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October 27, 2022

The Art of Storytelling: How to Influence Stakeholders in the Business World



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In her keynote speech, Priya Sam will share why storytelling is the key to building stronger connections with your audience and stakeholders. As a former television news anchor, Priya perfected the art of telling stories for a variety of different audiences. As she transitioned into the world of tech, that skill made all the difference. Along with her own experience, she will also share tips for impactful storytelling and how individuals can make their voices heard and wield influence.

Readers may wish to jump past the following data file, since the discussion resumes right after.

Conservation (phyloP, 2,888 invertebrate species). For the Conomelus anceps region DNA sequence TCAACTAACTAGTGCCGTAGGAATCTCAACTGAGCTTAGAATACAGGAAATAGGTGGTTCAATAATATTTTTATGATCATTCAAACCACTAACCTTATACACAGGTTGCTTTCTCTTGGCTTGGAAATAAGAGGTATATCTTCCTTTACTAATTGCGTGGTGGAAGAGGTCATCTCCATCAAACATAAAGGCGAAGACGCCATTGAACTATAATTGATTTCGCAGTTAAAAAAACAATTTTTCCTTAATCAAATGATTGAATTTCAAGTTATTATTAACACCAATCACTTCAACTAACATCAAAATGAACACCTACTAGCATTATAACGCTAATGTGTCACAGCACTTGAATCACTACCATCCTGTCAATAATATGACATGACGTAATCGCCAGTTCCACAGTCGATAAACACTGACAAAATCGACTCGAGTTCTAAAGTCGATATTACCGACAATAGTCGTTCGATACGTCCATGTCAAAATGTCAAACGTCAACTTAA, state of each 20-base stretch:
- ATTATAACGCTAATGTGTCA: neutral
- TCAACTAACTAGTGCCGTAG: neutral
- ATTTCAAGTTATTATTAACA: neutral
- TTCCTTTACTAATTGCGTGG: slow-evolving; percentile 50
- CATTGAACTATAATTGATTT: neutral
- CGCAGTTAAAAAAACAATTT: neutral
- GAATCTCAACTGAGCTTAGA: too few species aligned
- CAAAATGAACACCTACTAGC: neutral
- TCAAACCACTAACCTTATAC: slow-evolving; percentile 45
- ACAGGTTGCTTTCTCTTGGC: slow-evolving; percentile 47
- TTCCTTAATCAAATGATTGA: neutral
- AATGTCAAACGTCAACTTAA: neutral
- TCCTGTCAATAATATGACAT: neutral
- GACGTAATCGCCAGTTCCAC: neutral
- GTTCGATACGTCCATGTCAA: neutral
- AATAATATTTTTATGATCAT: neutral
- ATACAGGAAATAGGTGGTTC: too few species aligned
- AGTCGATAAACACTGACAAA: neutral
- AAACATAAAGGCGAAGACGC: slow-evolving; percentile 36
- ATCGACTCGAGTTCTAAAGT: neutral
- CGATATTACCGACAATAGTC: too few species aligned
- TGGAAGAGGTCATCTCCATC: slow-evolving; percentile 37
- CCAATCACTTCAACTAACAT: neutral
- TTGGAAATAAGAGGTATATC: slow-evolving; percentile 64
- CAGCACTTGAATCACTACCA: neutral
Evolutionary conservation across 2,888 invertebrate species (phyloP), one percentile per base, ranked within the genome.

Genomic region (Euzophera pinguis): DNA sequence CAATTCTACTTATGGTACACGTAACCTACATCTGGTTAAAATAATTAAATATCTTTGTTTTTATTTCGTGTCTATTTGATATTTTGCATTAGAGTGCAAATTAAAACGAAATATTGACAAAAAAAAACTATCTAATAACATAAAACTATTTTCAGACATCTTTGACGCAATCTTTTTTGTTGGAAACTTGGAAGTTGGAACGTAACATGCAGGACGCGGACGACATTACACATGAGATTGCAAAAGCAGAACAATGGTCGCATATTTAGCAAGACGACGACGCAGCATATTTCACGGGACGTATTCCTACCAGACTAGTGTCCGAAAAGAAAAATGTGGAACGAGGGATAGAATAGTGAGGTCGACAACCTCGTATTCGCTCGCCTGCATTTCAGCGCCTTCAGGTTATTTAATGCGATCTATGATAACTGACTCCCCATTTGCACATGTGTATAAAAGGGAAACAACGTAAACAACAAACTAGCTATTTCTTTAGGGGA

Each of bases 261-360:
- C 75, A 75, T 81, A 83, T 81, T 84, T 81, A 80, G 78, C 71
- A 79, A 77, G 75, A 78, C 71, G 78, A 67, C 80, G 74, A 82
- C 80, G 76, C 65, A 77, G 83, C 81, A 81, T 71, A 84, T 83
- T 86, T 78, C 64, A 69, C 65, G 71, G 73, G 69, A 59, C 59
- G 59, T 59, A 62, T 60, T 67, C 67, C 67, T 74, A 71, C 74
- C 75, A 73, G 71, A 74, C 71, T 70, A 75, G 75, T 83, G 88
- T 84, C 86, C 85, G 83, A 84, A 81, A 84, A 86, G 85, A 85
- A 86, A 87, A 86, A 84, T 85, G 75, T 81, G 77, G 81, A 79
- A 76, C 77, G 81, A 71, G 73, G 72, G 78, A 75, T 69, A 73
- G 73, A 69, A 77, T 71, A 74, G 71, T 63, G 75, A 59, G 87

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Priya Sam 00:06 So as Andrew mentioned, I'm going to share how you can use storytelling as you're showing the value of the work you do, and also how it can be used to build stronger connections with your audience and to influence stakeholders. So yes, my name is Priya. I am a solution engineer at Slack which was acquired by Salesforce last year. Prior to that, as Andrew mentioned, I was a television news anchor and morning show host. So today, you'll really hear more about how those two worlds collided, and how the lessons I learned around storytelling as a journalist have really helped me to find success in the corporate world. And I hope that sharing some of these lessons, will help all of you as well. So the first journalism job I had was in a small local newsroom in a Canadian city called Halifax, a population of about 400,000 people, I actually moved there to do my master's degree. So I had no connection to the city, or this part of the country called the Maritimes. Before that. The job I got was behind the scenes, I was mostly answering phones, I was passing along news tips to producers and reporters, printing scripts for the news anchors and occasionally doing a bit of writing. The most stressful part of my job was that I operated the teleprompter for the anchors and hosts during the live newscast. So when there were last minute changes, you know, there were some stressful moments. Let's say that. But the best part of this job was that I was able to see how the whole newsroom operated. I observed how people interacted what stories different reporters gravitated towards. I received calls from viewers so I started to learn more about the audience and what they really cared about in this part of the country. You may have heard this line, if it bleeds, it leads. It's probably one of the most awful statements that we say in the news business. But it was very common in newsrooms, and it was really born out of this belief that the most sensational stories typically about crime would be the first in the newscast because that's what would grab the audience's attention. And that does work in some places. But I quickly learned that this was not the case in the part of the country I was in. It actually had a very low crime rate. So we just didn't have stories about crime every day. And the six o'clock newscast was the flagship show here. So that newscast typically had about 20 minutes of local news at the beginning before moving into national and international news. So just to give you an idea of the format, because it becomes important in this next part of this lesson I learned here during this first storm that happened in the Maritimes while I was working there. So I really had an aha moment here because during the storm, we had four reporters who were live in different parts of the region. They were all doing weather related stories. Plus we had our meteorologist with the forecast...
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